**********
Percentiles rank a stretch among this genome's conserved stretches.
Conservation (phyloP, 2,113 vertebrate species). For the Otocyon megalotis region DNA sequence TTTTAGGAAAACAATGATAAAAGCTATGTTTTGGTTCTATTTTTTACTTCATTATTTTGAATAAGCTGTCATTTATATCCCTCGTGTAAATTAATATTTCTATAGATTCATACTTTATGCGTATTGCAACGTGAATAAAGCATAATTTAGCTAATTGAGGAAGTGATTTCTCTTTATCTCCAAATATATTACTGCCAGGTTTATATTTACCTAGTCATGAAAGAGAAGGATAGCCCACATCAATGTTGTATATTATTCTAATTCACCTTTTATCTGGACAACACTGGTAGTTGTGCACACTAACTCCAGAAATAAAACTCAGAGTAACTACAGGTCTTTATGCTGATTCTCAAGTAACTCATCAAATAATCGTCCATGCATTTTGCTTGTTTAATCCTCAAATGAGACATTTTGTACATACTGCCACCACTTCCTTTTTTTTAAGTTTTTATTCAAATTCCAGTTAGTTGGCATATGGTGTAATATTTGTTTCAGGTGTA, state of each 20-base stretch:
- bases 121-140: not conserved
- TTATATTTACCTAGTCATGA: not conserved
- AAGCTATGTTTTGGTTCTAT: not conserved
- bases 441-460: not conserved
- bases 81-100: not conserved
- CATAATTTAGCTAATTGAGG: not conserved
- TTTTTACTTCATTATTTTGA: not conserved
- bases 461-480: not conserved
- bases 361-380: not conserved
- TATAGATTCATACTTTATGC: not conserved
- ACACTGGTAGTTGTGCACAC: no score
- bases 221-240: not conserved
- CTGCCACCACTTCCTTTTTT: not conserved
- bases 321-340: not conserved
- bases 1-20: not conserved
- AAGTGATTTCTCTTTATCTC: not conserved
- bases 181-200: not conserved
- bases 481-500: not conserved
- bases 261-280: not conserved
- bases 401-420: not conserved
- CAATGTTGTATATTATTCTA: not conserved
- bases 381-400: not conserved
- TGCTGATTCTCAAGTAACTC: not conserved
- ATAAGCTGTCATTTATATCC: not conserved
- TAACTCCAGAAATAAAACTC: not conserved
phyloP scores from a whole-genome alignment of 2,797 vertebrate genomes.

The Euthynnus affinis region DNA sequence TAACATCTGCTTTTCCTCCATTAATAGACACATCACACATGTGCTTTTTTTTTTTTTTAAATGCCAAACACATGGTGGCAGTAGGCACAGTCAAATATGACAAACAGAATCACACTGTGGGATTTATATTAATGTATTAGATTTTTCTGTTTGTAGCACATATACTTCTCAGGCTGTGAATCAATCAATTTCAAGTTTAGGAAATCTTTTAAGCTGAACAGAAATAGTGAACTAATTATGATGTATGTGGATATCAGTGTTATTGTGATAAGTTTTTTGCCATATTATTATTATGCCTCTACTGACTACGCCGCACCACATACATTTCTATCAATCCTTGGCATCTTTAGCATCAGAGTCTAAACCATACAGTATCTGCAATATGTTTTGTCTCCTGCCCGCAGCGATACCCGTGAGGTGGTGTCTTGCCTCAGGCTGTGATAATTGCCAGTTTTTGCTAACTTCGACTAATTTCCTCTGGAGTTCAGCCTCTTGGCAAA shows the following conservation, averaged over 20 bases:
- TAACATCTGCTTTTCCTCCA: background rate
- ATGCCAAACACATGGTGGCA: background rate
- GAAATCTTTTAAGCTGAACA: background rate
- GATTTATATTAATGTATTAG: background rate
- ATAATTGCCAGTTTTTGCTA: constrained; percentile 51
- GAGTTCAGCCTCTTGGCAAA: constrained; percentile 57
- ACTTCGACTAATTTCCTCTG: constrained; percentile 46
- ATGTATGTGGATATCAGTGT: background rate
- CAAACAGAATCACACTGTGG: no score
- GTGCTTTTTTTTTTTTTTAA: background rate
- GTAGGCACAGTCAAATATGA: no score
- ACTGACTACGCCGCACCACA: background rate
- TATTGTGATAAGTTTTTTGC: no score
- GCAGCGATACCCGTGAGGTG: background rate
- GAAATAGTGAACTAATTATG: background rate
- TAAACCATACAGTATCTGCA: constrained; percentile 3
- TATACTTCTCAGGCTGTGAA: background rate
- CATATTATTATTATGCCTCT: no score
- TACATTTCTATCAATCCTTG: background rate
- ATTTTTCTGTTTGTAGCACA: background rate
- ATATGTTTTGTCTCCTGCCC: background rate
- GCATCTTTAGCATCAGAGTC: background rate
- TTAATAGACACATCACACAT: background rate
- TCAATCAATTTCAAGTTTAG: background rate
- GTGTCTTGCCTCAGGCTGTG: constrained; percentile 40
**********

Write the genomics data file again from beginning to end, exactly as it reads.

Percentiles rank a stretch among this genome's conserved stretches.
Conservation (phyloP, 2,113 vertebrate species). For the Otocyon megalotis region DNA sequence TTTTAGGAAAACAATGATAAAAGCTATGTTTTGGTTCTATTTTTTACTTCATTATTTTGAATAAGCTGTCATTTATATCCCTCGTGTAAATTAATATTTCTATAGATTCATACTTTATGCGTATTGCAACGTGAATAAAGCATAATTTAGCTAATTGAGGAAGTGATTTCTCTTTATCTCCAAATATATTACTGCCAGGTTTATATTTACCTAGTCATGAAAGAGAAGGATAGCCCACATCAATGTTGTATATTATTCTAATTCACCTTTTATCTGGACAACACTGGTAGTTGTGCACACTAACTCCAGAAATAAAACTCAGAGTAACTACAGGTCTTTATGCTGATTCTCAAGTAACTCATCAAATAATCGTCCATGCATTTTGCTTGTTTAATCCTCAAATGAGACATTTTGTACATACTGCCACCACTTCCTTTTTTTTAAGTTTTTATTCAAATTCCAGTTAGTTGGCATATGGTGTAATATTTGTTTCAGGTGTA, state of each 20-base stretch:
- bases 121-140: not conserved
- TTATATTTACCTAGTCATGA: not conserved
- AAGCTATGTTTTGGTTCTAT: not conserved
- bases 441-460: not conserved
- bases 81-100: not conserved
- CATAATTTAGCTAATTGAGG: not conserved
- TTTTTACTTCATTATTTTGA: not conserved
- bases 461-480: not conserved
- bases 361-380: not conserved
- TATAGATTCATACTTTATGC: not conserved
- ACACTGGTAGTTGTGCACAC: no score
- bases 221-240: not conserved
- CTGCCACCACTTCCTTTTTT: not conserved
- bases 321-340: not conserved
- bases 1-20: not conserved
- AAGTGATTTCTCTTTATCTC: not conserved
- bases 181-200: not conserved
- bases 481-500: not conserved
- bases 261-280: not conserved
- bases 401-420: not conserved
- CAATGTTGTATATTATTCTA: not conserved
- bases 381-400: not conserved
- TGCTGATTCTCAAGTAACTC: not conserved
- ATAAGCTGTCATTTATATCC: not conserved
- TAACTCCAGAAATAAAACTC: not conserved
phyloP scores from a whole-genome alignment of 2,797 vertebrate genomes.

The Euthynnus affinis region DNA sequence TAACATCTGCTTTTCCTCCATTAATAGACACATCACACATGTGCTTTTTTTTTTTTTTAAATGCCAAACACATGGTGGCAGTAGGCACAGTCAAATATGACAAACAGAATCACACTGTGGGATTTATATTAATGTATTAGATTTTTCTGTTTGTAGCACATATACTTCTCAGGCTGTGAATCAATCAATTTCAAGTTTAGGAAATCTTTTAAGCTGAACAGAAATAGTGAACTAATTATGATGTATGTGGATATCAGTGTTATTGTGATAAGTTTTTTGCCATATTATTATTATGCCTCTACTGACTACGCCGCACCACATACATTTCTATCAATCCTTGGCATCTTTAGCATCAGAGTCTAAACCATACAGTATCTGCAATATGTTTTGTCTCCTGCCCGCAGCGATACCCGTGAGGTGGTGTCTTGCCTCAGGCTGTGATAATTGCCAGTTTTTGCTAACTTCGACTAATTTCCTCTGGAGTTCAGCCTCTTGGCAAA shows the following conservation, averaged over 20 bases:
- TAACATCTGCTTTTCCTCCA: background rate
- ATGCCAAACACATGGTGGCA: background rate
- GAAATCTTTTAAGCTGAACA: background rate
- GATTTATATTAATGTATTAG: background rate
- ATAATTGCCAGTTTTTGCTA: constrained; percentile 51
- GAGTTCAGCCTCTTGGCAAA: constrained; percentile 57
- ACTTCGACTAATTTCCTCTG: constrained; percentile 46
- ATGTATGTGGATATCAGTGT: background rate
- CAAACAGAATCACACTGTGG: no score
- GTGCTTTTTTTTTTTTTTAA: background rate
- GTAGGCACAGTCAAATATGA: no score
- ACTGACTACGCCGCACCACA: background rate
- TATTGTGATAAGTTTTTTGC: no score
- GCAGCGATACCCGTGAGGTG: background rate
- GAAATAGTGAACTAATTATG: background rate
- TAAACCATACAGTATCTGCA: constrained; percentile 3
- TATACTTCTCAGGCTGTGAA: background rate
- CATATTATTATTATGCCTCT: no score
- TACATTTCTATCAATCCTTG: background rate
- ATTTTTCTGTTTGTAGCACA: background rate
- ATATGTTTTGTCTCCTGCCC: background rate
- GCATCTTTAGCATCAGAGTC: background rate
- TTAATAGACACATCACACAT: background rate
- TCAATCAATTTCAAGTTTAG: background rate
- GTGTCTTGCCTCAGGCTGTG: constrained; percentile 40